• Brenda Achey (as Flash Phil)

Brenda Achey



Word: Creating Fillable Forms Without Acrobat

For a lot of us, creating a fillable form means going to Acrobat, which boasts a robust fillable forms feature. (By the way, if you are interested in learning about Acrobat Fillable forms, please attend one of my training sessions on the subject!)

Word also has the ability to create forms fields; this is by no means intended to replace Acrobat in the Fillable Forms sphere, but it does offer some unique abilities… and there may be times you even prefer Word to Acrobat for this purpose.

Let’s check it out.

Exercise File

To follow along, download the exercise here: WordFormExercise

This is a sign up sheet for a fictional session. So far, there is just some text for guidelines for form fields. We will be inserting the form fields throughout the document, prompted by the text.

Also, here is a Solution Document. This will give you an idea of where we are going with this exercise.

Developer Tab

To see your form field tools, you will need to activate the Developer tab in the ribbon.

  1. Right click on the ribbon
  2. Select Customize the Ribbon
    Right click, customize ribbon selected
  3. Check the box next to Developer and click ok.

Developer Selected

  1. Now you should have a new tab called the Developer tab, complete with group called Controls, where we are going to experiment.

Controls group, Developer tab



In your new Developer tab, the Controls group contains a series of form fields that can be inserted. Hover your mouse over each one to see their function.

Form fields

Design Mode

There is a button in this group called Design Mode that you can toggle on and off during the creation of the form. Toggle this button on when designing the form, and off when you want to experience the form like your end users.

Design Mode button


When you are in Design Mode, you will have the option to edit Properties of a form field.

Properties Button

This will allow you to name your different fields, and control other features, like dropdown lists and more (stay tuned for those).

Field Options

Text Fields

Lets insert text fields for Name and Email Address.

Text Fields

  1. Click to the right of Name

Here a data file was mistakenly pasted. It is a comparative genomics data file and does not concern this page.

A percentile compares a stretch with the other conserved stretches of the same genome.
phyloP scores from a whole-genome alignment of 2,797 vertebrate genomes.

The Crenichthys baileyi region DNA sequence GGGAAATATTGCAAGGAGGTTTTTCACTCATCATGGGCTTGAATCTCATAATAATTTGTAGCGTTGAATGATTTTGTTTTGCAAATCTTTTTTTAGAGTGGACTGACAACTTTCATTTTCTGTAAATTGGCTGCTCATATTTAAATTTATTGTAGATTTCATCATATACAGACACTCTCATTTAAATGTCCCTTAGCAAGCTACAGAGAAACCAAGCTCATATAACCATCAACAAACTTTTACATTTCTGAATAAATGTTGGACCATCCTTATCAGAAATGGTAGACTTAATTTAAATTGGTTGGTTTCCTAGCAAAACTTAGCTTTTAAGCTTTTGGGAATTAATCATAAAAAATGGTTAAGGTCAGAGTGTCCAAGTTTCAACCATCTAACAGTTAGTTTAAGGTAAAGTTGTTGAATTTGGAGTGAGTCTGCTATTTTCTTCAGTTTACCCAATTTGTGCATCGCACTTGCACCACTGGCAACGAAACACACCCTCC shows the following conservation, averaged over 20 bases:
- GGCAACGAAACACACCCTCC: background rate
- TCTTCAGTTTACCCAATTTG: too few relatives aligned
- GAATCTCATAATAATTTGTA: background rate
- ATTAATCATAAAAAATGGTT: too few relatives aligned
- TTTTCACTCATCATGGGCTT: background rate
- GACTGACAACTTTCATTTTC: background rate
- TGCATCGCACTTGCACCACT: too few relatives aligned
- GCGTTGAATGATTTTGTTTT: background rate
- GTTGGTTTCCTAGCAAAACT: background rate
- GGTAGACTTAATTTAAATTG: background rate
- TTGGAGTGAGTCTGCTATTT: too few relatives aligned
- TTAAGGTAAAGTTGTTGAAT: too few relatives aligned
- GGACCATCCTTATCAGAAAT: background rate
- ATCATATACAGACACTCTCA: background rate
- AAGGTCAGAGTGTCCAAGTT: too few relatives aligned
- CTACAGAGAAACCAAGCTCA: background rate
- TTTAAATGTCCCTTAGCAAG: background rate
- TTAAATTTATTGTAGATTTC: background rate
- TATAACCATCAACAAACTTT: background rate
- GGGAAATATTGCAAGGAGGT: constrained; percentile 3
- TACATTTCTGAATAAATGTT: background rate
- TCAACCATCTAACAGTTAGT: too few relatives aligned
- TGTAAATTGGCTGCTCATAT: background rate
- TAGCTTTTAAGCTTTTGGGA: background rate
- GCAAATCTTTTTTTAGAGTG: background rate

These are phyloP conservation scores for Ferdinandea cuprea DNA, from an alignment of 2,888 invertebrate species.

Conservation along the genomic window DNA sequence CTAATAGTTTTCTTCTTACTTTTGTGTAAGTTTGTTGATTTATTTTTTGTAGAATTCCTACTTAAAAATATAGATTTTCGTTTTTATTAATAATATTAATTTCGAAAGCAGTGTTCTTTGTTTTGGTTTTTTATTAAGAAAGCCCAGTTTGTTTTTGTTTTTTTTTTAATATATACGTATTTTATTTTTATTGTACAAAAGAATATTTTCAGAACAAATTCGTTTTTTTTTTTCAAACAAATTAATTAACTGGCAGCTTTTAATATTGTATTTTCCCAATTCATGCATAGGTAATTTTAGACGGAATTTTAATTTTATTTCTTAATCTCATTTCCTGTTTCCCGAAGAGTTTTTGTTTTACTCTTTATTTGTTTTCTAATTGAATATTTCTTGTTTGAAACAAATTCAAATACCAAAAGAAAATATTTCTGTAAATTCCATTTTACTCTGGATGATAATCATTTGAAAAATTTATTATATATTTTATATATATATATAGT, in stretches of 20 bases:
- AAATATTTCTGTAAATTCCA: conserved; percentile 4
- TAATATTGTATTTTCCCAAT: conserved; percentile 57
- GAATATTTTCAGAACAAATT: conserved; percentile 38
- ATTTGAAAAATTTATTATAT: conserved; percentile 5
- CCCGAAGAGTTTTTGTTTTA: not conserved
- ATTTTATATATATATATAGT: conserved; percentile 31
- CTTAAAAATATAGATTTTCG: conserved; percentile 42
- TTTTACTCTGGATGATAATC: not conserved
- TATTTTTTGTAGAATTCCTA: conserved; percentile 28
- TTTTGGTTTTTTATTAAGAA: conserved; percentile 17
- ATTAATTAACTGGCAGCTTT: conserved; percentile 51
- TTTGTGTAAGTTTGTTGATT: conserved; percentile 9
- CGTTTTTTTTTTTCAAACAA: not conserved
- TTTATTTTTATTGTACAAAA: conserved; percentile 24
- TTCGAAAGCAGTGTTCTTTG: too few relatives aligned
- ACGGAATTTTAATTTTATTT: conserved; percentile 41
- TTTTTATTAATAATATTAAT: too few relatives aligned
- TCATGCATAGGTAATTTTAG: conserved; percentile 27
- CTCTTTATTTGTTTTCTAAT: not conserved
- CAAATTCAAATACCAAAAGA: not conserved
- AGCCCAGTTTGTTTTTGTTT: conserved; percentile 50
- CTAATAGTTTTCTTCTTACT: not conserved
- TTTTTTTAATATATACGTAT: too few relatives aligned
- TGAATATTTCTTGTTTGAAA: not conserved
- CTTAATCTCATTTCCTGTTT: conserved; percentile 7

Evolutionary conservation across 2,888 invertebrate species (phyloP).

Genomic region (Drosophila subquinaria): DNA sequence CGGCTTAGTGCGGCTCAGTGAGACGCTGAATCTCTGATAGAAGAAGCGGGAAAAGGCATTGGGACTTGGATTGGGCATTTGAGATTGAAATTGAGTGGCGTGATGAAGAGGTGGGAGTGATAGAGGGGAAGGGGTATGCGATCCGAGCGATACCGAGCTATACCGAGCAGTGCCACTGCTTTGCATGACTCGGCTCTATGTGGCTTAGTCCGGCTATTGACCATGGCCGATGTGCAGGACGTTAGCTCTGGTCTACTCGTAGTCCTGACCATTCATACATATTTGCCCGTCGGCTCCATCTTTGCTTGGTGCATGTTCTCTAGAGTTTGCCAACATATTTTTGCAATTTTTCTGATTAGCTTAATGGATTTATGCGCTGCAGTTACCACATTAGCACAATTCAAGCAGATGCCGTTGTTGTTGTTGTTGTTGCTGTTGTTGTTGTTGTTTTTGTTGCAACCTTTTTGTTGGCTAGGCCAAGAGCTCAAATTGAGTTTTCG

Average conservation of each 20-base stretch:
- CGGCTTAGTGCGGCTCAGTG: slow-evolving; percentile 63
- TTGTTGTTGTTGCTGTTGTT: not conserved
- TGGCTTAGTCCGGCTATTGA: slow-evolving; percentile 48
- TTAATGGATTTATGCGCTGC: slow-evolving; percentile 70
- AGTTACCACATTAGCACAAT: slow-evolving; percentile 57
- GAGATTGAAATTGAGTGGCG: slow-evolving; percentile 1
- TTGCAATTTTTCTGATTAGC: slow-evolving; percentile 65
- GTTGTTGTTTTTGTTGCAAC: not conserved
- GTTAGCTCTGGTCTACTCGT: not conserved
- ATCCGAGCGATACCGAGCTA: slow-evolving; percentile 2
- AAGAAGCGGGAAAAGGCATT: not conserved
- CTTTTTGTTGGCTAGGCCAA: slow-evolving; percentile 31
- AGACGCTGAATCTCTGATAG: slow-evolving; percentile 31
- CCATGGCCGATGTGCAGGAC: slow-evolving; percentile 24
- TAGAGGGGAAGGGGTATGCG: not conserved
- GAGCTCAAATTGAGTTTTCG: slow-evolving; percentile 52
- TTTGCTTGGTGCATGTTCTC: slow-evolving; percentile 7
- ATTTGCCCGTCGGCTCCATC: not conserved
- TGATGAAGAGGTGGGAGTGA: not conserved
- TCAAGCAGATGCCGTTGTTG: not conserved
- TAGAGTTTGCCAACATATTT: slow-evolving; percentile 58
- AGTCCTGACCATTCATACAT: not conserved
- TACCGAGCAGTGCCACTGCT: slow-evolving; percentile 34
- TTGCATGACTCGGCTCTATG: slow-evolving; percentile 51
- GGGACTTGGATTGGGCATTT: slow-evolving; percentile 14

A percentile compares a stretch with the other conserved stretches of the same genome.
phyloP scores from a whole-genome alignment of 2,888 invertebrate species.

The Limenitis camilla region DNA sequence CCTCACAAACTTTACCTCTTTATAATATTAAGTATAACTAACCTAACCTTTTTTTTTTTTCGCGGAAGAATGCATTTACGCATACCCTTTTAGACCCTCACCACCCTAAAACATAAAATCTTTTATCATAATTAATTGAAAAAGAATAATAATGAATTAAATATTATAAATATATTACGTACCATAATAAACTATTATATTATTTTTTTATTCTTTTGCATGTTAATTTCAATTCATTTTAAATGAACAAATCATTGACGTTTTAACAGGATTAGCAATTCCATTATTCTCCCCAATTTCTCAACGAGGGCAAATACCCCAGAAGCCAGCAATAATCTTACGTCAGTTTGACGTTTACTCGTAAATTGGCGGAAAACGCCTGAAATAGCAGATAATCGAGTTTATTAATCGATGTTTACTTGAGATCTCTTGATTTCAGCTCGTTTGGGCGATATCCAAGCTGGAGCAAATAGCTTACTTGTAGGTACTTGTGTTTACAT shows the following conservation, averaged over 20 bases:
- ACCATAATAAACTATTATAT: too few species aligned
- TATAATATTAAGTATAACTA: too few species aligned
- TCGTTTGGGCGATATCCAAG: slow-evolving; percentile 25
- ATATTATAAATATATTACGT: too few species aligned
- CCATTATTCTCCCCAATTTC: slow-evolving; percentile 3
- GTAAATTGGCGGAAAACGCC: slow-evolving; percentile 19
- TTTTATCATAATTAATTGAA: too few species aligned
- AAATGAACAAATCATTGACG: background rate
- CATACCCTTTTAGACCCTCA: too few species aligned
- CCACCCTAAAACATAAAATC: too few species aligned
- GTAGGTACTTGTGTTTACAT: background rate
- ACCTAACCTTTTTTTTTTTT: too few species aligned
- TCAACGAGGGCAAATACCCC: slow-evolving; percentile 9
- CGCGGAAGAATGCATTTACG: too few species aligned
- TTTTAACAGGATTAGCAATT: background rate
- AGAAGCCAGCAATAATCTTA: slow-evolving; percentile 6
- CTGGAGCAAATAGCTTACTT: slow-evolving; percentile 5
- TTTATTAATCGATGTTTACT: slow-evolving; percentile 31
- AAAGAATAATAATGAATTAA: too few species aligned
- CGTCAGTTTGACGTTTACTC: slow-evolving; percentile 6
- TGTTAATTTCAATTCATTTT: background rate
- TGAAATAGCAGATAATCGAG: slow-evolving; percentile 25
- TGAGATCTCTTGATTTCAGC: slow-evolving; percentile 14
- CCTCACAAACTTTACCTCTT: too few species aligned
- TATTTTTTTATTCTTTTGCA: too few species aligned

2. Select the Rich Text field (first Aa button)
  3. Click to the right of Email Address
  4. Click on the Plain Text button (second Aa button)

These two fields will behave very similarly. There are, however, more robust abilities for your users to format text with Rich Text. That being said, Plain Text offers the option in Properties to allow users to input carriage returns, which can also be handy. Both are excellent tools for fillable forms.


The Session Sign Up is requesting that people submit a bio picture. Picture attachment is a form field as well.

  1. Click to the right of Bio Picture
  2. Select the Picture form field.

Picture Form Field

This will place a box in the form that users can press to browse for and attach a picture.

Check Box

For the dietary needs area, you may want to put check boxes next to Yes and No

  1. Click to the left of Yes
  2. Select the checkbox field
    Checkbox Field
  3. Repeat with the No option

Combo Box and List Box

The Combo and List Box options are very similar; both will give users a list of options to choose from, but the Combo Box will allow users to hand type their own entries as well.

Combo and List Box buttons

  1. Click underneath the “please specify” wording in the form and select the Combo Box (the button to the right of the checkbox field).
  2. In the ribbon select Properties
    Properties Button
  3. At the bottom of the popup, press Add to add list options.List Area

Possible list options could be:

  • Vegetarian
  • Vegan
  • Gluten Free
  • Peanut Allergy

One list item: Vegetarian

  1. Note the ability to remove list items or change their order with the buttons on the right.

Listed items

  1. Create a List box under “Which Session will you be attending?” question. Notice how you create it the same way, though unlike the Combo Box,  users will not have the ability to add their own hand written choice.
    • Possible list may be:
      • Session 1
      • Session 2
      • Session 3

Date Picker

Insert the Date Picker under the Date prompt in the form.

Date Picker Field button

This will allow users to select a date from a calendar view.

Test it Out

 Let’s test out the form. Toggle the Design Mode off.

Design Mode button

For text fields, click into the field to type text.


Text typed into Text Field

Click on the Bio Picture field to be prompted to browse for a picture.

Picture Field

Test out your drop down lists. With both you can press the down arrow to see the full list of options, but you can also hand type an answer on the combo box.

Dropdown list wtth special text typed

The date picker dropdown arrow brings up a useful calendar from which users can select dates.


Be sure to check out the Solution Document to compare. This was a quick overview, but it is a good sized byte! 😊


What do you think? Did you know you could create fillable forms in Word? Do you have a handy use for this feature in your office?

Congratulations, Power Users!

Congratulations to our Power Users! For the full gallery, and more information about the WSU Microsoft Office Power User Program, please visit: wichita.edu/poweruser